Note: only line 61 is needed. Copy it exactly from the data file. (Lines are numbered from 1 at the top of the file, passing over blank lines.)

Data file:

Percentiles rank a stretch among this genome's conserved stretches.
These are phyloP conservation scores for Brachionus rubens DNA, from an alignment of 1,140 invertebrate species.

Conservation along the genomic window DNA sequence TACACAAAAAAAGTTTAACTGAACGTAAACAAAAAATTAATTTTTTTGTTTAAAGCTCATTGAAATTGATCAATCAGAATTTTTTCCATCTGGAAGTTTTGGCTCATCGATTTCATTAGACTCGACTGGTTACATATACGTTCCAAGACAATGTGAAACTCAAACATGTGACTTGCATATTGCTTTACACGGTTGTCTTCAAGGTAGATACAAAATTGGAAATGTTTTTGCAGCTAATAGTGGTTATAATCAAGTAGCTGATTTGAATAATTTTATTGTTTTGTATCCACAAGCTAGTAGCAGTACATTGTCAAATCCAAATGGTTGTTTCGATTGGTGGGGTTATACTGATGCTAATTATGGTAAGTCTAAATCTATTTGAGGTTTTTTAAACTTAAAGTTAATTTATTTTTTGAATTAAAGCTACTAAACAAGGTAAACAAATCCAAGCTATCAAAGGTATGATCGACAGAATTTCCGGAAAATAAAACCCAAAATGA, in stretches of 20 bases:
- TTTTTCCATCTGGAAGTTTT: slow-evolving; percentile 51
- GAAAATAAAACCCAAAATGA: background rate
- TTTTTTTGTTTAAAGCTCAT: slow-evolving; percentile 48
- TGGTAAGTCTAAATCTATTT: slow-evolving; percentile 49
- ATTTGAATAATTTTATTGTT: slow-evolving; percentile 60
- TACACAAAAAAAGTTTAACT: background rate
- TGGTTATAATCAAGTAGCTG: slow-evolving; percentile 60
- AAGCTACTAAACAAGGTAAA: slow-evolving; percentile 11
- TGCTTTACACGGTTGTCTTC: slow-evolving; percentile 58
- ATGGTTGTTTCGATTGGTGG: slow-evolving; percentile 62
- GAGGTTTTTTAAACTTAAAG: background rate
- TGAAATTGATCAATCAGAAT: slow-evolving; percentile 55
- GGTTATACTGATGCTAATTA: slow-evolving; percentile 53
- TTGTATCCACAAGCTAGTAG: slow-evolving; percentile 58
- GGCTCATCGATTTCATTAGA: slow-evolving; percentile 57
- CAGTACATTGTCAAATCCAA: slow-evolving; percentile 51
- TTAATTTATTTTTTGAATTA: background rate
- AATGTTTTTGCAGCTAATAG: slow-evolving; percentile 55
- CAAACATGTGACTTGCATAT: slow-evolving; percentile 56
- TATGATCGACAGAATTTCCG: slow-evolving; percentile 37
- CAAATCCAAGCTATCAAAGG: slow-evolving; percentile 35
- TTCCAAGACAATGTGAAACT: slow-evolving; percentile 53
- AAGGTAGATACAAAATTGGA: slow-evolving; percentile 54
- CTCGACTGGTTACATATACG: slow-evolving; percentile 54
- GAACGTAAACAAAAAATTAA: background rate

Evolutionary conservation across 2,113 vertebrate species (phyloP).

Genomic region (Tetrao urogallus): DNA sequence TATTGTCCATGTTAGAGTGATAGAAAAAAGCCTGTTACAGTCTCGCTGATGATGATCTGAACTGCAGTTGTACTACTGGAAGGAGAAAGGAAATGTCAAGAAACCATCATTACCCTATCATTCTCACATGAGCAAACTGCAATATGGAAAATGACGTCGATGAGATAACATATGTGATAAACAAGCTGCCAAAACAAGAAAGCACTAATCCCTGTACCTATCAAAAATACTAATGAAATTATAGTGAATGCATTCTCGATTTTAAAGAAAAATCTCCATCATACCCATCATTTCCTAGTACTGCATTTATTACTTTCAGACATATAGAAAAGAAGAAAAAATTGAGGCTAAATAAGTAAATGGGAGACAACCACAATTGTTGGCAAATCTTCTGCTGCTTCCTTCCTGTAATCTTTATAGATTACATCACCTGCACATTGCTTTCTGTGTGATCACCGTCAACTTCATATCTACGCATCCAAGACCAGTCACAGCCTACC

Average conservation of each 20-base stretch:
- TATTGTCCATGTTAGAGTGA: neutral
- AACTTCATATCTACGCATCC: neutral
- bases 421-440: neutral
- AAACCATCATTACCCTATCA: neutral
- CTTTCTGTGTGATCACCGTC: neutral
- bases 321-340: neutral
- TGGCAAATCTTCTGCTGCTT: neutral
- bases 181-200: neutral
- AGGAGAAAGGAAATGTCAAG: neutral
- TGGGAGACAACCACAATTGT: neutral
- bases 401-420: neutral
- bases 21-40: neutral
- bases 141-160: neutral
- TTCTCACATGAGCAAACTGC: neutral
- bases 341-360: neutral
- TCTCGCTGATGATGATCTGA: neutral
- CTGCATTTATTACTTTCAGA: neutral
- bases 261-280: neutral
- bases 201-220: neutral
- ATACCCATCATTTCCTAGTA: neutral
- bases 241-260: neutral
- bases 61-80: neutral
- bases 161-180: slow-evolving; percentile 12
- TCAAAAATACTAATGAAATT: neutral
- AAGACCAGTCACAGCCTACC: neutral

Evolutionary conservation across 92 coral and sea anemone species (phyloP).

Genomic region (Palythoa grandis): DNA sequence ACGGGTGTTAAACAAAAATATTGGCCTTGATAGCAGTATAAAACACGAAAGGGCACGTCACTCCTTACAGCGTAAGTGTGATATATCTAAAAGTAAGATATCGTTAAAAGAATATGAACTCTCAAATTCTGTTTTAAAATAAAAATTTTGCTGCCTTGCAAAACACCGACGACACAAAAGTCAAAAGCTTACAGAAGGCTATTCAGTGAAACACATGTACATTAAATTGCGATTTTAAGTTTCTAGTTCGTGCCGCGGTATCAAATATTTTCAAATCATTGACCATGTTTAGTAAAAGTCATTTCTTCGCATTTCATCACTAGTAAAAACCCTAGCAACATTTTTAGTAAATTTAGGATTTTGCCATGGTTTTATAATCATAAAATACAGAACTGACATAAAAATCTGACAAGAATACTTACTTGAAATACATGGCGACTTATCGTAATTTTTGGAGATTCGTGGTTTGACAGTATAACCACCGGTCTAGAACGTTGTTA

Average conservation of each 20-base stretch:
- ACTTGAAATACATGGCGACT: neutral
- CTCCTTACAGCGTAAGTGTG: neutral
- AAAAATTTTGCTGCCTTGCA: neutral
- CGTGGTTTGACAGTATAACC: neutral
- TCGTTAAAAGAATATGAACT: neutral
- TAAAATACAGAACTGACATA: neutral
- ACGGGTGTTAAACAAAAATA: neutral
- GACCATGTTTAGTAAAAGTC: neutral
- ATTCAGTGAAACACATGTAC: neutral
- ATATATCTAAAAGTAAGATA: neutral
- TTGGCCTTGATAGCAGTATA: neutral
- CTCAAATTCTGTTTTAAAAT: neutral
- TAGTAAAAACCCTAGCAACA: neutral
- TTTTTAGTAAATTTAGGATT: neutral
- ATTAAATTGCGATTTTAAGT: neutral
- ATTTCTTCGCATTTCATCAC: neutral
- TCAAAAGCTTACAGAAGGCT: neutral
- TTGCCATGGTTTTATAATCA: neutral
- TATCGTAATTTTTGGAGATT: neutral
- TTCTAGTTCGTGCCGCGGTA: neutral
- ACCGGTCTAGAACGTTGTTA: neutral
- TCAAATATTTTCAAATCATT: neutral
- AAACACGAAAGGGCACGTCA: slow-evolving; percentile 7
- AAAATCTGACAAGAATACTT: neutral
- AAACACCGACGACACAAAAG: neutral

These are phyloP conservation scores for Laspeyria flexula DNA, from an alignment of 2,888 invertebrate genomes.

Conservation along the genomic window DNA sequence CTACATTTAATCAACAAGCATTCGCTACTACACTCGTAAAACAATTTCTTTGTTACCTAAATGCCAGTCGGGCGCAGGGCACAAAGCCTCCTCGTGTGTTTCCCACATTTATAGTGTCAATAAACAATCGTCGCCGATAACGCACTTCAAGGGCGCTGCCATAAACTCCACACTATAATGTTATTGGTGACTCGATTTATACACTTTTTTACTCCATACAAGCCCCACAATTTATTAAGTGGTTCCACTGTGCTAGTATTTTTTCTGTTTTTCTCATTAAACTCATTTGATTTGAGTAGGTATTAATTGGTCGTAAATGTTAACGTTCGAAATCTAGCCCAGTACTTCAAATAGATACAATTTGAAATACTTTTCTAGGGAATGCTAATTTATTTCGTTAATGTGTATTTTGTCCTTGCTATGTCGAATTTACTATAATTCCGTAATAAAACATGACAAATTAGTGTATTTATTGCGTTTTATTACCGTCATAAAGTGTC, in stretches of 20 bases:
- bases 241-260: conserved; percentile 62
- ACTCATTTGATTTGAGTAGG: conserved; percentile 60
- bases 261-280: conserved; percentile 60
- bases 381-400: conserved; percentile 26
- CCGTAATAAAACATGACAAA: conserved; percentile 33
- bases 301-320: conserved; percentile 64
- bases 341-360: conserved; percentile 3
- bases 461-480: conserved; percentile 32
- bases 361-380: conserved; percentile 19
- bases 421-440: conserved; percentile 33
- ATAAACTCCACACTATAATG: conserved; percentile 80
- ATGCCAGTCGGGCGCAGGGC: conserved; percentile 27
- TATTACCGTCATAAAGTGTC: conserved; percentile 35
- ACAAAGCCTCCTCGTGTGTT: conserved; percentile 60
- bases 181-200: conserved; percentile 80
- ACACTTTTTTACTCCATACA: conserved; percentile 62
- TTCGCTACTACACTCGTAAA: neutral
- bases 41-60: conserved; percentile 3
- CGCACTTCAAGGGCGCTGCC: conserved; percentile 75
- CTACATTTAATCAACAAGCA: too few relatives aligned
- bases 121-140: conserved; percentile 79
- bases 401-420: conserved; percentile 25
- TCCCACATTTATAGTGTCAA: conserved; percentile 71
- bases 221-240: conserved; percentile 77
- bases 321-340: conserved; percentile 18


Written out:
- CTCCTTACAGCGTAAGTGTG: neutral